Spain’s 1.2 billion euro cava sector has had a turbulent few years with a grape-farmers’ strike, foreign buyouts of family firms, and a sales hit from the Catalonia separatist crisis.
And all that before the coronavirus came along.
Spain’s lockdown, one of Europe’s strictest, crushed the tourism trade and closed restaurants for around two months, meaning less thirst for the beloved, fizzy alcoholic drink mainly produced in the northeastern Catalonia region.
“We face the perfect storm because it amplifies all the problems,” said Damia Deas, chairman of the Institut del Cava business group representing 70% of cellars and also the manager of the Vilarnau brand.
“(Coronavirus) affects the whole value chain.”
Around 60% of the 214 producers have conducted temporary layoffs, according to Deas, who believes sales could fall between 25% and 40% in 2020 from the 250 million bottles produced in 2019: the second-best year on record.
About two-thirds of bottles are exported, in competition with French champagne and Italian prosecco.
During the lockdown, domestic sales have fallen more than abroad, Deas said, but there was at least a pickup in Spain this month compared to April thanks to greater home consumption.
Having suffered a 3.2% production decline in 2018, largely due to nationwide protests over Catalonia’s independence bid, Spain’s cava sector bounced back to an overall 2% rise last year despite a slim fall in exports.
With harvest coming in mid-August, social distancing and hygiene measures such as masks should not limit grape-picking since there would be space and machinery, said Deas. It takes at least a year after picking for bottles to go on sale.
Cava’s Regulatory Board chairman Javier Pages agreed the harvest should be able to take place. But he warned that coronavirus-related measures were raising costs and complicating some aspects, such as workers have been unable to share a vehicle to the fields.
Spain’s cava producers may want to borrow some ideas from Italy where social media marketing initiatives, including tasting sessions via video, and webinars with groups from German students to Chinese bartenders, have propped up the prosecco market.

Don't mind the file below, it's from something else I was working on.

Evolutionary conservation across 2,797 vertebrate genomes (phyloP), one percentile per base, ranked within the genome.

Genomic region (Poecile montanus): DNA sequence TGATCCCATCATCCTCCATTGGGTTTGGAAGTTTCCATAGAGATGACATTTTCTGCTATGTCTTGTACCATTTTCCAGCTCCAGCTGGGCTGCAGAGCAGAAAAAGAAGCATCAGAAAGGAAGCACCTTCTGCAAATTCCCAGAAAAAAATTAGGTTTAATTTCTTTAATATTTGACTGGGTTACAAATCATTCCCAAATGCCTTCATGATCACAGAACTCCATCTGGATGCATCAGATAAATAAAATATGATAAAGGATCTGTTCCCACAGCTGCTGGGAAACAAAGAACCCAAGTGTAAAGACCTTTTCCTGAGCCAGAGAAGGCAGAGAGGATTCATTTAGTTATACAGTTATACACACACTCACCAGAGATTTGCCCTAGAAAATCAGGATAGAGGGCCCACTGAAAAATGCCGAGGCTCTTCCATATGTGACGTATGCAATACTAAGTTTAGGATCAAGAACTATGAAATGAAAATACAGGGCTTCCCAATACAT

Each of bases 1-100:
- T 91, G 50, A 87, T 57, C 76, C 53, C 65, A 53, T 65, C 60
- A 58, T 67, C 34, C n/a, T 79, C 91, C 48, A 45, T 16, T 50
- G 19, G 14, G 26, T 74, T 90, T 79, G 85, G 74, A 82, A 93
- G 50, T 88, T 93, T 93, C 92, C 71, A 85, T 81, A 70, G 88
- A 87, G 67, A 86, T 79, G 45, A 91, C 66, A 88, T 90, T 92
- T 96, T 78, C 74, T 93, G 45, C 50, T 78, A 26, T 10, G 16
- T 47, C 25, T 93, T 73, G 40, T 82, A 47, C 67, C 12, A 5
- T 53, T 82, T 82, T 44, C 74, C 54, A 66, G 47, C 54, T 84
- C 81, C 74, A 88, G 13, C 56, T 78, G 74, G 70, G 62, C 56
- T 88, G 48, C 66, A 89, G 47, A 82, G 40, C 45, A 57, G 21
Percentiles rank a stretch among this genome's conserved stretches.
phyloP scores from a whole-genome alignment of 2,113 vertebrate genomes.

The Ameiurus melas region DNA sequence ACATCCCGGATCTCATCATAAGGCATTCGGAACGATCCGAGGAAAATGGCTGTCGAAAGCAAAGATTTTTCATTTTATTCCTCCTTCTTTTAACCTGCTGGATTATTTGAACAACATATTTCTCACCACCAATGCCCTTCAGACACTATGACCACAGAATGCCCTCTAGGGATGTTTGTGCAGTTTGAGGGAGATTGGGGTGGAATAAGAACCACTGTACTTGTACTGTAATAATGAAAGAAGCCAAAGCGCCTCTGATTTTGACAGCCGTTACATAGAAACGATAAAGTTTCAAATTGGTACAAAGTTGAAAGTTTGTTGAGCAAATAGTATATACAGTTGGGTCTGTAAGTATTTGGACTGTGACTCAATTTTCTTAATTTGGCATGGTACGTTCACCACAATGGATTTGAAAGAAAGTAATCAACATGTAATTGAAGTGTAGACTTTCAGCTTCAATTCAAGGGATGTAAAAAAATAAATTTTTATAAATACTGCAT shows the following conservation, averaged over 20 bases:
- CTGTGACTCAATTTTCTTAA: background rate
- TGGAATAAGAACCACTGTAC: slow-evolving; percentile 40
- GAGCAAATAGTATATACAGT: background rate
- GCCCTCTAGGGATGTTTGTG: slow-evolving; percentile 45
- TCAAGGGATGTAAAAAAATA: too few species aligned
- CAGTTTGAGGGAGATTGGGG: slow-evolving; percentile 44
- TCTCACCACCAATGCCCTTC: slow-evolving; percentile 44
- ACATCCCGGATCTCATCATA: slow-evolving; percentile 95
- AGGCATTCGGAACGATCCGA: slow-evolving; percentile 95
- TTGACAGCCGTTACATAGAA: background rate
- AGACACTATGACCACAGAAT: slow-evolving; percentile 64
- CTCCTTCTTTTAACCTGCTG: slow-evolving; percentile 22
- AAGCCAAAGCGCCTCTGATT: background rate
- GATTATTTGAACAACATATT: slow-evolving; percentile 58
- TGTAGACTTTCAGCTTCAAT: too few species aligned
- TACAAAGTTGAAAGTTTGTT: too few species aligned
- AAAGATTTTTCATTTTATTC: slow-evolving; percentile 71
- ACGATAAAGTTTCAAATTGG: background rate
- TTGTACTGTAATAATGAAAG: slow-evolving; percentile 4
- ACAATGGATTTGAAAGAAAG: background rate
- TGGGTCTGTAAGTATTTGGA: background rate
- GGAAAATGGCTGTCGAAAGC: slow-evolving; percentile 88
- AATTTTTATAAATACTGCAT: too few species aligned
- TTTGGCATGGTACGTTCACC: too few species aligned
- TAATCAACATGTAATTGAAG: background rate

Prosecco sales in the first four months of 2020 actually grew 0.4% versus the same period last year, with supermarket revenue and exports offsetting a slump in bars and restaurants.
And Italy’s production in May was back at 2019 levels thanks to “reasonable optimism for the future”, said Stefano Zanette, president of prosecco’s regulatory body.
Though Spain’s cava sector does not have year-to-date data yet, the assumed sales collapse during the pandemic will likely cause a bottle surplus at harvest, which could dent grape prices and again upset farmers.
They went on strike last September after major cava firms paid about 30% less for grapes than the previous year.
Citing the pandemic’s impact and to avoid a price collapse, Cava’s Regulatory Board approved on Wednesday its largest production cut ever for the upcoming harvest – with 2,000 kg of grapes per hectare less than usual – to try to deal with an excess of grapes and juice amid lower demand.
Deas said the sector should receive state aid, for example, to help farmers sell grapes for alcohol-based hand sanitizers.
An Agriculture Ministry spokeswoman said there would be help for the cava industry – including for sanitizers’ production – in an 85 million euro ($93 million) package being prepared for the winemaking sector, which accounts for 1% of Spain’s gross domestic product.
The coronavirus has come at a transformative time for cava.
The two biggest producers stopped being family-run in 2018, with Germany’s Oetker Group taking a majority stake at Freixenet and American private equity Carlyle Group assuming the nearly five-century-old Codorniu brand.
Pages, a former Codorniu CEO, took over the regulatory job in 2018 seeking to boost bottle prices. But the economic fallout from the coronavirus will make that a tall order.
“The intention is to promote the brands more, but in this coronavirus time it won’t be easy,” he said.